Making the decision to start a drug or alcohol rehab program is the first step toward recovering from your addiction and leading a healthy, sober life. To make the most of your time in rehab, it helps to go in with the right mindset. Here are some tips that can help you prepare for your program. It is a good idea to do some preparation prior to starting your rehab.
- Jot down some topics. Make notes of topics and situations that cause you anxiety, anger, depression, fear or make it difficult for you to live sober. This way, you’ll know what you want to discuss, and you can make the best use of your time with the therapist and other rehab professionals.
- Find out how often your appointments are. Ask the staff how often you will be in group sessions versus individual sessions. Ideally you are in a program where you are in a one-on-one session multiple times a week.
Tips while you are in rehab:
- Remember why you are there
It’s easy to forget why you came to rehab when you’re feeling bad, physically or mentally. Remember the reasons you need sobriety when you feel like giving up.
- Ask questions
The rehab experience should be a daily learning process. Don’t be afraid to ask questions, big and small, so that you understand what you need to know and do while you’re there.
- Be present & focus
Stay in the moment and focus on what is happening right now instead of worrying about what life will be like when your program ends.
- Follow the rules in rehab & be friendly
For someone new to treatment, sometimes it can be difficult to follow the rules. But this is a great place to learn how to manage your own behavior and maintain harmony with people around you. Your rehab experience will be much more positive if you’re not causing problems for other people or yourself. Be friendly to everyone, especially the staff, the chef and those who are successful.
- Be patient & don’t expect a quick fix
There’s no finish line in addiction recovery. It’s a life-long journey. Give yourself (and the people around you) the freedom to grow at your own pace so you don’t set yourself up for failure. There is no “quick fix” to substance abuse treatment. The treatment program will offer suggestions and opportunities to discuss what you’re going through, but you have to do the work. No one can do it for you.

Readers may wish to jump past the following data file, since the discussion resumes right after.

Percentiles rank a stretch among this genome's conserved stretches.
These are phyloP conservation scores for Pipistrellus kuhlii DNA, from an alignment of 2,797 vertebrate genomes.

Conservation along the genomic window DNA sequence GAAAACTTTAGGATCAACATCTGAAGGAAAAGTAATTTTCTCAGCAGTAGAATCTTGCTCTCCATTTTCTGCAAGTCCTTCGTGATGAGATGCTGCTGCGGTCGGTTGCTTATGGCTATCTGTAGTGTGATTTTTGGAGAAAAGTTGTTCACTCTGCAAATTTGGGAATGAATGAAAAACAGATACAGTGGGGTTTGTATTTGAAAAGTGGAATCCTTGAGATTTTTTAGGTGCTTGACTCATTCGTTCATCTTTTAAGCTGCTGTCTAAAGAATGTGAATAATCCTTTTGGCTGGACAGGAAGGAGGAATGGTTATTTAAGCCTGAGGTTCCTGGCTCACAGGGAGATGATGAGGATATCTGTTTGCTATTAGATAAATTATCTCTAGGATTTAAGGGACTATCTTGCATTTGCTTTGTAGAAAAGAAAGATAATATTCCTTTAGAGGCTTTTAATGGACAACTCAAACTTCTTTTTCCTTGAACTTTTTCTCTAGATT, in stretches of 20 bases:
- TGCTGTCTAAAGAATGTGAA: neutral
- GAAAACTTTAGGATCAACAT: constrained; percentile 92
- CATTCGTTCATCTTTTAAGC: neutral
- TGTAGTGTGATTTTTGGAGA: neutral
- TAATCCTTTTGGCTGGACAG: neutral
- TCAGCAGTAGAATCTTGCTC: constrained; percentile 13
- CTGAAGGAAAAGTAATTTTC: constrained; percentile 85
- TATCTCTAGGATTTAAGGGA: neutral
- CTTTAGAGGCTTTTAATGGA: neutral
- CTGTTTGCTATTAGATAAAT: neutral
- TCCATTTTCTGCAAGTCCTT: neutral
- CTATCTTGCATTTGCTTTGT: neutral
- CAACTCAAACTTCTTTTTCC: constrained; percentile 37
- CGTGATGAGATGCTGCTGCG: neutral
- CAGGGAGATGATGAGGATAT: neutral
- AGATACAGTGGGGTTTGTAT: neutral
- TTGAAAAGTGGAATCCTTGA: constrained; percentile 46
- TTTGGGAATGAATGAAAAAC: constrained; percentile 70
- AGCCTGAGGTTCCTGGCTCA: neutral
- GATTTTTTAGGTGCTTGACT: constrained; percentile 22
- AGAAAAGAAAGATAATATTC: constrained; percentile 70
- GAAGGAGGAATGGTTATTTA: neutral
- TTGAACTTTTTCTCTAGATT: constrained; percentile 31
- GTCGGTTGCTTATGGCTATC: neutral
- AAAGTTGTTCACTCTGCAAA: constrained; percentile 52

- Be willing to make changes in your life
Be willing to make changes in your life and within yourself. Sometimes you have to renegotiate this moment by moment. But a sustained willingness leads to sustained recovery.
- Make time for yourself
Take 5, 15 or 30 minutes to journal or reflect on your day, your feelings and your progress. Using this time will help you process your thoughts and feelings. A few minutes of meditation can also be very soothing and revealing.
- Keep an open mind
Be open to learning more about yourself and what caused you to need rehab. Remaining open to the suggestions of people who are there to help will increase your ability to see things differently, see yourself honestly and make new choices that will improve your life.
- Accept that you need help
There can be a tendency to have an inner conflict during sobriety, especially during early sobriety, about many or all aspects of your life. Accept that you are in this situation because you need help. Whatever the duration of your program, accept that you have made this commitment to yourself.
- Commit to the program
This is the only opportunity many people will have to spend time away from “real life” to focus on themselves, their growth and their healing without the distractions of work, relationships, family and other obligations. Your time in rehab is a tiny fraction of your life, so commit to follow through with it.
- Learn to be honest
Dishonesty is a natural manifestation of addiction. In almost every case, the addiction cannot be sustained without dishonesty. Begin with yourself and with the people around you, in this space for growth, to let go of the need to lie, manipulate or deceive. Healing begins from a place of honesty.
- Prepare for good days and bad days
You’ll have ups and downs in rehab. That’s life, and it’s certainly the beginning of sobriety. Some days may feel absolutely unbearable—like the worst days you’ve ever had. But other days will feel good or at least better, and you’ll see progress.
In Summary, take it step-by-step and seek a friend or a mentor, someone who inspires you. No one said rehab would be easy. But if you keep these tips in mind as you work through your program, you can start to focus on your recovery and begin the path toward a new life free of drugs and alcohol.
AToN Center Rehab Treatment Center 888-535-1516